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Thursday
Jan102019

Q2 2018 Commentary

For everyone who got excited in the first quarter (either pessimist or optimist), the second quarter was a bit of a dud. 

Broad markets improved on their first quarter performance, allowing the S&P 500 to close the first half up 1.67% – a far cry from last year’s first half gain of 8.24%.  The Dow, meanwhile, closed the first half in negative territory (-1.81%), its worst H1 since 2010.

There were bright spots, with the tech-heavy Nasdaq and the small-cap Russell 2000 posting solid gains. There was also weakness, with foreign stocks falling more than 5%, led by emerging markets, which lost 10%.  As a whole, global stocks (inclusive of U.S.) are negative for the year (like the Dow, the worst start since 2010).  To add to the sources of pain, bonds remain a losing bet for the year as well.

What may be most striking to investors so far this year is the massive disconnect between the perceived strong domestic fundamentals and the weak performance from equities. 

Corporate earnings are growing at a substantial pace, where underlying fundamental growth is being supplemented by large corporate tax cuts.  Economic growth is accelerating.  Unemployment is low.  It is hard to find anything tangible to be negative about.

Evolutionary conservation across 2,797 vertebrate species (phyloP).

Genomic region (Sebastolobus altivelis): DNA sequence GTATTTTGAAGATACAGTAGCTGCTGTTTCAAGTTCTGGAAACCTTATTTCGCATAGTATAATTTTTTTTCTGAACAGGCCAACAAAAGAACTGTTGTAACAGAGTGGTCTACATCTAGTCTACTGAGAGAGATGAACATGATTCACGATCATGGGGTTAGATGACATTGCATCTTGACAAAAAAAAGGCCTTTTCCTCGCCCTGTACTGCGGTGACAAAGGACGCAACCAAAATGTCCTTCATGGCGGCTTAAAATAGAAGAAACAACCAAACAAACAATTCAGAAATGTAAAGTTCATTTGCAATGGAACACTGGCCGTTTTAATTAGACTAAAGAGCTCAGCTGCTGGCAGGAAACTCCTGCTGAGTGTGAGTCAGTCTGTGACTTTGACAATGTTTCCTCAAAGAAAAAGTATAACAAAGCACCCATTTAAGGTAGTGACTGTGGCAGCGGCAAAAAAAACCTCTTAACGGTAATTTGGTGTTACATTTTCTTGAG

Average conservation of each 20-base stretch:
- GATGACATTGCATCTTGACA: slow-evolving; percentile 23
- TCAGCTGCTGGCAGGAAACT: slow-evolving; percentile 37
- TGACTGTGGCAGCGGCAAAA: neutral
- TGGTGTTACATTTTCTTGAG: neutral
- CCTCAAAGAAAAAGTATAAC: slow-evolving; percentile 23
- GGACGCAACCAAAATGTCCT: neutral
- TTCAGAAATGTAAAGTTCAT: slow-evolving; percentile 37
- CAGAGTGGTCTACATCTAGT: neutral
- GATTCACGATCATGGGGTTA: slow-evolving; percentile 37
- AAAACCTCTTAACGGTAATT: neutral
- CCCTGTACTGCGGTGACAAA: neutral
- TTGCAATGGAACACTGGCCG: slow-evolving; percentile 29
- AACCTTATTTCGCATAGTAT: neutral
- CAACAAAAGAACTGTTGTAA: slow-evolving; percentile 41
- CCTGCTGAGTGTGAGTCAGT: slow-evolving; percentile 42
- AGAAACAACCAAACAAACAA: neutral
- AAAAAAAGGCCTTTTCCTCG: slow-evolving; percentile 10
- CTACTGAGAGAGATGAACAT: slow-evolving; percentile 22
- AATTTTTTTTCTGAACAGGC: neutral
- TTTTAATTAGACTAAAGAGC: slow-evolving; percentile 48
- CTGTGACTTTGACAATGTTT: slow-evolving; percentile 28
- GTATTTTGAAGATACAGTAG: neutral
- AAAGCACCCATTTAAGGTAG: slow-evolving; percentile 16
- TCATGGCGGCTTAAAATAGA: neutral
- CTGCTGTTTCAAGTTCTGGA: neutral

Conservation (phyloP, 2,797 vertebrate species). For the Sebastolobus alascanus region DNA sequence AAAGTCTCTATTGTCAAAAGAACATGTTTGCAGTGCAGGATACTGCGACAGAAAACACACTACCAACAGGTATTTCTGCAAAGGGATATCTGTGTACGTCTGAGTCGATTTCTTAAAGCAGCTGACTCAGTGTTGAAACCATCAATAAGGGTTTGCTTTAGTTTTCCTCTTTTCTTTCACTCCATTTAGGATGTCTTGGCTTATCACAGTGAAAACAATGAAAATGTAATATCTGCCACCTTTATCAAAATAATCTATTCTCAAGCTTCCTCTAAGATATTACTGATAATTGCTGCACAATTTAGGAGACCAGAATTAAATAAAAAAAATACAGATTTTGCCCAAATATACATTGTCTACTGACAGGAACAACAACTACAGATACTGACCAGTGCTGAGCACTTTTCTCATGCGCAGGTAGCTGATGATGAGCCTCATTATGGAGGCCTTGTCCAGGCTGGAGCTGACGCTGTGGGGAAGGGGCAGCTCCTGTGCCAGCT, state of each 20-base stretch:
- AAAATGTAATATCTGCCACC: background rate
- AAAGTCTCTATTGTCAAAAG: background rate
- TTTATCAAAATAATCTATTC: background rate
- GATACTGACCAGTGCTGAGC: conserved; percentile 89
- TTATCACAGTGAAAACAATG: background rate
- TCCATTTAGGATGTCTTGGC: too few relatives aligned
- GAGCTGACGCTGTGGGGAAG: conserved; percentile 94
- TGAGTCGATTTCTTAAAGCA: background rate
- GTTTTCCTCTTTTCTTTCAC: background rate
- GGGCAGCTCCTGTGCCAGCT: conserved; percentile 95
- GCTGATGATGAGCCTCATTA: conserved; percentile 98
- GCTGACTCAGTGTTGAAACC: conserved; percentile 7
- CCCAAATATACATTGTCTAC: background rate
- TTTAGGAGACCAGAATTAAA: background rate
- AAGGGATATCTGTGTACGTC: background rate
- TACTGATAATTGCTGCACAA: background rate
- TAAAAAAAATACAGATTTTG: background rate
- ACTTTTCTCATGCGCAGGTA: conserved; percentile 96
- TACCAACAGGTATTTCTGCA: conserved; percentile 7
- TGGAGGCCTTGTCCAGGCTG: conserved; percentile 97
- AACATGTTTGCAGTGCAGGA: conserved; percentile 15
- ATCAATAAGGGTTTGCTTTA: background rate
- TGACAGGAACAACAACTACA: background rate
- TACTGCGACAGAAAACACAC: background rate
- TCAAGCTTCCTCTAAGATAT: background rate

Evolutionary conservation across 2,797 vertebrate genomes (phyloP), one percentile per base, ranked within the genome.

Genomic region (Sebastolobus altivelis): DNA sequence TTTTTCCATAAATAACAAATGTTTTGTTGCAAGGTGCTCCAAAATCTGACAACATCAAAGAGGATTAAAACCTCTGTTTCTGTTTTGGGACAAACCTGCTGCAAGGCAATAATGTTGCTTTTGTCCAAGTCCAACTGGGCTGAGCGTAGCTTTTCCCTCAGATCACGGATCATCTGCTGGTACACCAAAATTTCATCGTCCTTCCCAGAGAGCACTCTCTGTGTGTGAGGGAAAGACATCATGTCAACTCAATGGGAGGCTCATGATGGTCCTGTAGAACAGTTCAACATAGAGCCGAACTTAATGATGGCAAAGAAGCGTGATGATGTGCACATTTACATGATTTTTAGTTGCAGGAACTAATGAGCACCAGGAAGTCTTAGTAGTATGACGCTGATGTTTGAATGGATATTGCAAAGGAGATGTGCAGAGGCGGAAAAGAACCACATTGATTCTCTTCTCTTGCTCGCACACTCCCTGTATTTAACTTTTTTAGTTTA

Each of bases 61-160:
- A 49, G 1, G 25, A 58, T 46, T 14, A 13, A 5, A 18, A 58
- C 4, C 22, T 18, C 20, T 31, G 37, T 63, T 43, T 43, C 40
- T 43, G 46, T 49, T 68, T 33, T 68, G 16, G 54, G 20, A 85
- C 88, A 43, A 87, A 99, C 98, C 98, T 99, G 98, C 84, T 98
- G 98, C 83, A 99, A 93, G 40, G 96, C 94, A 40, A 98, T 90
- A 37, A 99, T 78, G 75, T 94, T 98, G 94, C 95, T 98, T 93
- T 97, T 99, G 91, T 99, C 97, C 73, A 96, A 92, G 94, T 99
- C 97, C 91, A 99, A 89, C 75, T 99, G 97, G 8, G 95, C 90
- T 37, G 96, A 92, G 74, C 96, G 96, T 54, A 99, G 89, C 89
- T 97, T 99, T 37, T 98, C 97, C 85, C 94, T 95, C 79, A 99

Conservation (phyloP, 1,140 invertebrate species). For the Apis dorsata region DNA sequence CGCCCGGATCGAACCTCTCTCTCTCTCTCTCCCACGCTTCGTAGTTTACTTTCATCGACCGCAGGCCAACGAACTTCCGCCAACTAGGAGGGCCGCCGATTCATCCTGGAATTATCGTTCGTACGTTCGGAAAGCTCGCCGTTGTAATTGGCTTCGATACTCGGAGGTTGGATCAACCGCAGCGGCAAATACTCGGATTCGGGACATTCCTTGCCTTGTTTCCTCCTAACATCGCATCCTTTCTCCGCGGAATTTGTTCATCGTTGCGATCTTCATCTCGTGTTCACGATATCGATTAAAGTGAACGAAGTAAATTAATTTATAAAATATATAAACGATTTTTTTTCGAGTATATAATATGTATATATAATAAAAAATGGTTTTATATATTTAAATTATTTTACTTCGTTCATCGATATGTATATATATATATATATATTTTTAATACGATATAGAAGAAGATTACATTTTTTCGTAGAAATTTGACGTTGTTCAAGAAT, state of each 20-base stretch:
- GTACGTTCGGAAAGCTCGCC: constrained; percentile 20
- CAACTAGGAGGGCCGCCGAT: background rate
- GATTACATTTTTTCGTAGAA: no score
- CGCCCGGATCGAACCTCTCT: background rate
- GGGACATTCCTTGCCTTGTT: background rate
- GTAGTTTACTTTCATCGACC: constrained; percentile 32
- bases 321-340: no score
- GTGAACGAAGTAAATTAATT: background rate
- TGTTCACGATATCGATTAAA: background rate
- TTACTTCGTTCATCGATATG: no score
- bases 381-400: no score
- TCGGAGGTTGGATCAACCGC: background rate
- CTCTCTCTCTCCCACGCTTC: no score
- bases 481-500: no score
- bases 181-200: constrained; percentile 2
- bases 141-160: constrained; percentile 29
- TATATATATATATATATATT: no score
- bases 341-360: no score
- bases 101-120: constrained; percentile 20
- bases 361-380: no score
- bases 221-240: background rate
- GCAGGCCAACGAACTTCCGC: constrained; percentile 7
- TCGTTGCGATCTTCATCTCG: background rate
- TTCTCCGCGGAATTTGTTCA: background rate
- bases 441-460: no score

Yet market performance has failed to track these fundamentals.

In trying to draft a narrative, the most popular media culprit for this disconnect is the threat of trade war.  It is true that tariff announcements have coincided with many of the selloffs of the first half.  Trade protectionism is certainly a friction to global economic growth, but it is not clear that the state of trade conflict alone is significant enough to justify the duration of this pullback.

Instead, the difficulties in the markets likely extend to the one thing that we have been repeatedly discussing the last couple of years: valuations.

Valuations reached a new extreme in early January, hitting multiples last seen during the tech bubble.  The negative price action since the January highs, combined with rising earnings, has allowed valuations to normalize to a significant degree. On a trailing P/E basis, the S&P 500 is about 15% cheaper than it was at the highs. Despite the decline in multiples, stock prices remain extended by virtually every measure.

While we do not believe that tariff threats are the fundamental cause of the decline, they were a clear catalyst in the sense that they created a wrinkle in the unrealistic, unblemished expectations markets held in January – the types of expectations that allow multiples to rise in the first place.

We have argued that, at points in this rally, stocks were “priced for perfection.”  With massive corporate tax breaks on the back of an already strong profit picture, things were going about as perfectly as they could.  And while there are few blemishes in the current economic and profit performance, there are emerging flaws in the outlook.  That is where trade tensions have come in. They have cast a cloud on the sunny forecast.